“It is really not fair to either of them the way it is was handled,” Collins said.

Collins comments come after Ford spoke publicly about the alleged incident for the first time during an interview with The Washington Post that was published on Sunday.

On Monday, in the latest sign that Ford could appear at an embarrassing public hearing, Ford’s attorney, Debra Katz, told “Today” that her client would be willing to testify publicly before the Senate Judiciary Committee. “She’s a credible person. These are serious allegations. And they should be addressed.”

The White House, for its part, is standing by Kavanaugh, and allowing the Senate to sort things out. According to Bloomberg, Kellyanne Conway said Ford should not be “insulted and ignored” in what appears to be an attempt to beat the Democrats at their own virtue-signaling game.

Still, according to a White House spokesperson, Trump isn’t giving an inch. Washington Post reporter Seung Min Kim, citing WH spokesperson Kerri Kupec, reported that Judge Kavanaugh “categorically and unequivocally” denied this allegation: “This has not changed. Judge Kavanaugh and the White House both stand by that statement,”she said.

In fact, as Axios reports, Senate Republicans could “play hardball” by calling on Ford to testify before Thursday’s scheduled vote. Though Republicans wouldn’t surprised if Ford holds a press conference or gives a TV interview, which Axios says “would raise the stakes considerably.” Chuck Schumer, meanwhile, has repeatedly called for an FBI investigation and a postponement of the vote

To be sure, the Democrats’ goals here are obvious. After Sen. Corey Booker’s “selfless” decision to release unauthorized documents about Kavanaugh’s time in the Bush Administration failed to even delay the process, Democrats have now played their Trump card – no pun intended. Their goal: Delay Kavanaugh’s confirmation at least until the Oct. 1 mark – the beginning of SCOTUS’s next term – to put a halt to any controversial decisions that could reverse important precedents. Of course, their ultimate goal is to stonewall the White House until after Nov. 6, when a few victories in the midterms might allow them to sink Kavanaugh’s nomination once and for all.

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University announces “White Awake” safe space for white students

The University of Maryland at College Park has set up a new diversity support group to create a “safe space” for white students to discuss their feelings.

Campus Reform

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Via Campus Reform:


Update: After publication of this article, University of Maryland-College Park changed the name of the group to “Anti-Racism and Ally Building Group,” along with a shorter description, which reads,  “Do you want to improve your ability to relate to and connect with people different from yourself? Do you want to become a better ally? Members will support and share feedback with each other as they learn more about themselves and how they can fit into a diverse world.”

In a statement provided to Campus Reform on Friday, the university explained the name change: “Our Counseling Center acknowledges that we did not choose the right words in raising awareness about this research-based initiative, and how this group has been perceived is counter to the values of inclusiveness and diversity that we embody. Therefore, we are renaming the group to better reflect our intention and values.”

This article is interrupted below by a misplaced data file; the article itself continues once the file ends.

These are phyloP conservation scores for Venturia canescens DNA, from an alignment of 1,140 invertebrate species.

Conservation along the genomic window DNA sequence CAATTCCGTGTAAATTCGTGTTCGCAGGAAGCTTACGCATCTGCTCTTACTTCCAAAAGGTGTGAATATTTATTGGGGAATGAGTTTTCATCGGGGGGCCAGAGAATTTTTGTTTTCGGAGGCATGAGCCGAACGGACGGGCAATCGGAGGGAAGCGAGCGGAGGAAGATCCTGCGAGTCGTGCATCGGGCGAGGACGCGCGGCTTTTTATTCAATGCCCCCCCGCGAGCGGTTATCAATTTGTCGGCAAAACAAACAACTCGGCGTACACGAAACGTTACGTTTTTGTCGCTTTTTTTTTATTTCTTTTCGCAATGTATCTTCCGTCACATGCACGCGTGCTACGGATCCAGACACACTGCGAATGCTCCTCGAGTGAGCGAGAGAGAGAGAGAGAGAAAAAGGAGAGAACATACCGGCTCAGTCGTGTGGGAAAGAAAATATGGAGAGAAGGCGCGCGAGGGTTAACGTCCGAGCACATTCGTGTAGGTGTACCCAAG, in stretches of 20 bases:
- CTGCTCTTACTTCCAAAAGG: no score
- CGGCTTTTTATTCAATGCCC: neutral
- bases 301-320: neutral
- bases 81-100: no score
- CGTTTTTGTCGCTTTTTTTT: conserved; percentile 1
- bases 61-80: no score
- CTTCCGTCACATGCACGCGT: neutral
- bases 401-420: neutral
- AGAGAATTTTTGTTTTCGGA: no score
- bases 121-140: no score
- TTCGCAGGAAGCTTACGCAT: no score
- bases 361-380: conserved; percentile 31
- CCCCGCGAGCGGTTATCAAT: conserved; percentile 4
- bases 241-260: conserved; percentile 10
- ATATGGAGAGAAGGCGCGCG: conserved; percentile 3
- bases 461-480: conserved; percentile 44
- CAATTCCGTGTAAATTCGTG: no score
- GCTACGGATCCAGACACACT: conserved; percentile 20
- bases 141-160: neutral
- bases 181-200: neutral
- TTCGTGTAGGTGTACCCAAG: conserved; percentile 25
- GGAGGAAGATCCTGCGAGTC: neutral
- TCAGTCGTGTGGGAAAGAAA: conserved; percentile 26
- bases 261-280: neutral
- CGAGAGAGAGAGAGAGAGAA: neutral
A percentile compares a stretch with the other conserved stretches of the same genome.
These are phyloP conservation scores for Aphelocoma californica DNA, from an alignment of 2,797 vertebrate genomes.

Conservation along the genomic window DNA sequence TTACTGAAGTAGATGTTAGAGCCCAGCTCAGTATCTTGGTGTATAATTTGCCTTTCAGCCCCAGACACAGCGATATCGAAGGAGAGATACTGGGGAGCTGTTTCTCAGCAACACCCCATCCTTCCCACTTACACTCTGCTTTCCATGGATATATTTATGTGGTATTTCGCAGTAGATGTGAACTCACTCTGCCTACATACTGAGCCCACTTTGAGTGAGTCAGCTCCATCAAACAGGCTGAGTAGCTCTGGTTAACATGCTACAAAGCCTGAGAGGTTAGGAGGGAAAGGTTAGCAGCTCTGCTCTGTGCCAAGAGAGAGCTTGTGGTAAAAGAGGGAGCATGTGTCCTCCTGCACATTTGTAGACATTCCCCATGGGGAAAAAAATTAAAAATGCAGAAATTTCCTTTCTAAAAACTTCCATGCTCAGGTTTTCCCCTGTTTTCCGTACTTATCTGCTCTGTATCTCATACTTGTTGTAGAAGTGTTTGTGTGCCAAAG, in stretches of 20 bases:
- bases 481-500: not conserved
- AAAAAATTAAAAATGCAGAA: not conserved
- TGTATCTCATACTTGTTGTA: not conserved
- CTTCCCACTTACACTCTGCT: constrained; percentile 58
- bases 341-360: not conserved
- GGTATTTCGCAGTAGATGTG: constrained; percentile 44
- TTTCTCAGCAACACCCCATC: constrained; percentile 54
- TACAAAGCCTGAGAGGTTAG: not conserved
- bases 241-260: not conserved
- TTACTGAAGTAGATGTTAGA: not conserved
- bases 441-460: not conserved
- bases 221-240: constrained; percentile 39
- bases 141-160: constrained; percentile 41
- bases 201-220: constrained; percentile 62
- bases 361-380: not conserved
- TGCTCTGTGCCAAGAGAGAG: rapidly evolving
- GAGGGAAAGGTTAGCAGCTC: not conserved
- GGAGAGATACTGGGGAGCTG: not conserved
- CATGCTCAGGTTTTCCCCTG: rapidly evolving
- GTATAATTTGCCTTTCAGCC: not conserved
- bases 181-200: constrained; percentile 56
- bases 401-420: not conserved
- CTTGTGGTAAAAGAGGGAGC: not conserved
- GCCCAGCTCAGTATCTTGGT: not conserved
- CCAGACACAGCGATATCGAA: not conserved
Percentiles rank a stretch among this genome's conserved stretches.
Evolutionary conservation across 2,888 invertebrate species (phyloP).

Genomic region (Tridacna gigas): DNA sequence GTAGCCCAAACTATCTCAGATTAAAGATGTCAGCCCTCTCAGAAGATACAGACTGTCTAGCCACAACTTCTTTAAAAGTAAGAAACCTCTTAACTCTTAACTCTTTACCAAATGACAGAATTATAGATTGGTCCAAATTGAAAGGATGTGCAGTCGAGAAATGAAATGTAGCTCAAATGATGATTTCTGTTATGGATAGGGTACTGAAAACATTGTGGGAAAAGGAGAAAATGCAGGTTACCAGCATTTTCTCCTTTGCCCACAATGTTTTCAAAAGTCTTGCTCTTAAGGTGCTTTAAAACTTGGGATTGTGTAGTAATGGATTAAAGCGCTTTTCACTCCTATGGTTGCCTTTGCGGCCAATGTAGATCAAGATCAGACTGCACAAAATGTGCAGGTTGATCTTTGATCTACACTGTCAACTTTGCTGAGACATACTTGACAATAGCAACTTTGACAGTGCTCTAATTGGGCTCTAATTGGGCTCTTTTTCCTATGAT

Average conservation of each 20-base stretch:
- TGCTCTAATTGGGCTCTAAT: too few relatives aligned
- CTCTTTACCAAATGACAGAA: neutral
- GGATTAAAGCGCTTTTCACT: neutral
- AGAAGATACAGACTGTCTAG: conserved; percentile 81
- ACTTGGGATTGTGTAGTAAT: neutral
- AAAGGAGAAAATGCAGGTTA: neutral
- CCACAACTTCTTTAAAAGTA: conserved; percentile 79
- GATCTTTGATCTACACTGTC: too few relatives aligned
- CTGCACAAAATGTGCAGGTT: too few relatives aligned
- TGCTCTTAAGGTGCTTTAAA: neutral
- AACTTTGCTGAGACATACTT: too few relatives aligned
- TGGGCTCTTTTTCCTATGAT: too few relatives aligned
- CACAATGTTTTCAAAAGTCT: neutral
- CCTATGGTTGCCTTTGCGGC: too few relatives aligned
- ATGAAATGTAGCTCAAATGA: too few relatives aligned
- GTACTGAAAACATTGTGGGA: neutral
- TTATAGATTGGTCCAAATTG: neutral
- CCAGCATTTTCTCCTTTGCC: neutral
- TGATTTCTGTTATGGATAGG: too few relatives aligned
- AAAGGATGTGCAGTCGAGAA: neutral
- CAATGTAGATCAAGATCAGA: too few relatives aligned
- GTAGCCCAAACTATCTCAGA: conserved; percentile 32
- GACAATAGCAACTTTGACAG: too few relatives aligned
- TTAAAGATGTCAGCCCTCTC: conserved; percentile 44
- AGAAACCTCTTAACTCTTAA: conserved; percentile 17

The University of Maryland at College Park announced Friday a new diversity support group to create a “safe space” for white students to discuss their feelings about “interactions with racial and ethnic minorities.”

The support group, called “White Awake,” will help white students who may “sometimes feel uncomfortable and confused before, during, or after interactions with racial and ethnic minorities.”

“This group offers a safe space for White students to explore their experiences, questions, reactions, and feelings,” the description explains. “Members will support and share feedback with each other as they learn more about themselves and how they can fit into a diverse world.” The description asks students if they want to “improve [their] ability to relate to and connect with people different from [themselves]” or if they want to become a better “ally.” The new group is now one of four in the university’s “Diversity Issues” program series.The group is being led by Noah Collins, who works for the UMD Counseling Center, and will be held once a week. Collins specializes in group therapy and is interested “especially in the areas of racial and cultural awareness,” according to his faculty bio.The safe space has been met with harsh criticism from students on social media.

“I am ashamed over the execution of white awake nor do I fully understand its clause. ‘How they can fit into a diverse world’? Why do they need to attend therapy sessions on how to be a decent human being in society?” a UMD student wrote on Twitter. “Why do they need to have these sessions to learn how to coexist?”

“Just like classes. You can’t take one class and feel like you have all understanding over a certain subject,” the student added. “It takes practice, it takes problems, it takes more than one course, so ‘White Awake’ has good intention but I am skeptical over the fairytale result.”

Campus Reform reached out to Collins and UMD for comment but did not receive a response by time of publication. If and when a comment is received, the article will be updated.


Follow the author of this article on Twitter: @Grace_Gotcha